Hernando Sun Sports Writer
The Tampa Bay Lightning were eliminated from the Stanley Cup Playoffs, getting swept by the Columbus Blue Jackets in the first round. This is the first time the President’s Trophy winners did not win a game in the playoffs. This brings up the question of: was this season a failure?
In some ways no. The Lightning tied the record for most wins in a season at 62. They were a dominant force throughout the regular season, scoring 325 goals in total which was 36 more than the next team. With only 222 goals allowed, they were the fifth toughest defense to score on too. The Lightning also was the best team in the league in powerplay scoring and tied for the league best on the penalty kill.
Individually, the Lightning also had tons of success. Team captain Steven Stamkos set a new franchise goals record, maintaining his consistently excellent performances throughout his career. Forward Nikita Kucherov broke a team single-season points record on his way to winning the Art Ross Trophy for most points scored in the league. His 128 point season is now the most for any Russian-born player in NHL history. If that’s not enough for Kucherov, he is also one of the favorites to win the Hart Memorial Trophy for league MVP. Finally, goalie Andrei Vasilevskiy led the league in wins at 39, despite missing time with an injury earlier this season. Vasilevskiy is again one of the favorites to win the Vezina Trophy for top goaltender this season, an award many might say he is overdue to win.
All of these individual and team accomplishments should add up to a successful season, but when this happens, the expectations grow that much more. With no disrespect intended to the Columbus Blue Jackets, they were not a team the Lightning should have lost to, especially not the way they did. The Lightning was outplayed and thoroughly outcoached this series. After jumping out to a 3-0 lead after the first period of game one, the Lightning was outmaneuvered by Columbus head coach John Tortorella. Lightning coach Jon Cooper seemed to have no answer to the changes Tortorella made, and the team suffered for it.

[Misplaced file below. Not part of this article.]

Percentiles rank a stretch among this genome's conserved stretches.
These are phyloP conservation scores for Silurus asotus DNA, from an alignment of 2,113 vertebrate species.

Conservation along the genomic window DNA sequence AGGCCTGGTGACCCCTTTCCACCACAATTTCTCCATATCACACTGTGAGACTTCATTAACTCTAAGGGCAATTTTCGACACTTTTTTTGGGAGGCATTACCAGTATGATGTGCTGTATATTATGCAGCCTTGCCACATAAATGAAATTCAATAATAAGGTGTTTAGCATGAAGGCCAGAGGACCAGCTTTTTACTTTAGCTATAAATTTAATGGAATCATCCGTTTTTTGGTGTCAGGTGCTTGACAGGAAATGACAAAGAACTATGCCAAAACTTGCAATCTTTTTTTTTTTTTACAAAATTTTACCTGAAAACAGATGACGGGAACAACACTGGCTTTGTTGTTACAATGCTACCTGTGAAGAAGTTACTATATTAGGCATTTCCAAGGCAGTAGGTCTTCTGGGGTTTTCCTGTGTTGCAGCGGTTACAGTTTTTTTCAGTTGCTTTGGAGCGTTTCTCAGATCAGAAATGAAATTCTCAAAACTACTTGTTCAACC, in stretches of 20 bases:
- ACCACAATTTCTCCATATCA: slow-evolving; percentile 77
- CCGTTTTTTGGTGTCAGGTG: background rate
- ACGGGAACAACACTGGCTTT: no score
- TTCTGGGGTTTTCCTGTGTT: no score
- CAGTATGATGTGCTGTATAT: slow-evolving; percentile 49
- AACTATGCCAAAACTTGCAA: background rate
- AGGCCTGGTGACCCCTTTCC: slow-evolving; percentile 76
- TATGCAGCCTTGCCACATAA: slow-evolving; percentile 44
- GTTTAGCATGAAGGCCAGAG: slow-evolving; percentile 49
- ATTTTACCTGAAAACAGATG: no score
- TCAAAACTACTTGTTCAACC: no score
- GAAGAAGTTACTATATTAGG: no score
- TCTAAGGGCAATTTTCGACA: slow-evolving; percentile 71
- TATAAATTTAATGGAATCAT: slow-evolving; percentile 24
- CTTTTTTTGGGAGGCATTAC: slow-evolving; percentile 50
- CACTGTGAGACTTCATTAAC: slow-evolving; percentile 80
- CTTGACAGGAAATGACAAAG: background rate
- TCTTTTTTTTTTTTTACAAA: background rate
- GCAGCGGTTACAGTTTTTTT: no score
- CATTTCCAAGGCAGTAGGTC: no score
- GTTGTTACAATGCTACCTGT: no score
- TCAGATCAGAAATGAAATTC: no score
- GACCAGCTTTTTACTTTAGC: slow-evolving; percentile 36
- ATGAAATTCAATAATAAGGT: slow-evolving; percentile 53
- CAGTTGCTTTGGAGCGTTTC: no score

Individually, the team’s stars played poorly as well. For as impressive as Kucherov’s regular season was, his playoff performance was pitiful. Along with only getting two assists during the four games, he also made some boneheaded decisions that got him suspended for game three when he hit a downed Markus Nutivaara into the boards in a needless show of frustration late in their game two loss.
Stamkos was no better. Playing in all four games, the captain managed only one goal and one assist, while also going -8 in goal differential. His goal came in game 4 and did lead to a push from the Lightning, but Columbus was just too hot and Tampa never could capitalize on any momentum.
Perhaps we should have seen this coming. The Blue Jackets had to grind just to make the playoffs and finished the season winning seven of their last ten games and riding high on that momentum. While the Lightning also won big to close the regular season, they committed one sin every hockey team needs to avoid: they got hurt. Star defenseman Victor Hedman missed time during the end of the season, which made him rusty and not effective at all during the playoffs. Not only that, but he missed two of the games due to his injury, including game four where a healthy Hedman would have been a huge presence.
It is understandable to see people praise the performance of the Lightning this season since they did beyond exceptional this year. That said, losing to Columbus in the first round, especially the way they did, should mark this season as a failure for Tampa Bay only to set the tone for next year’s expectations.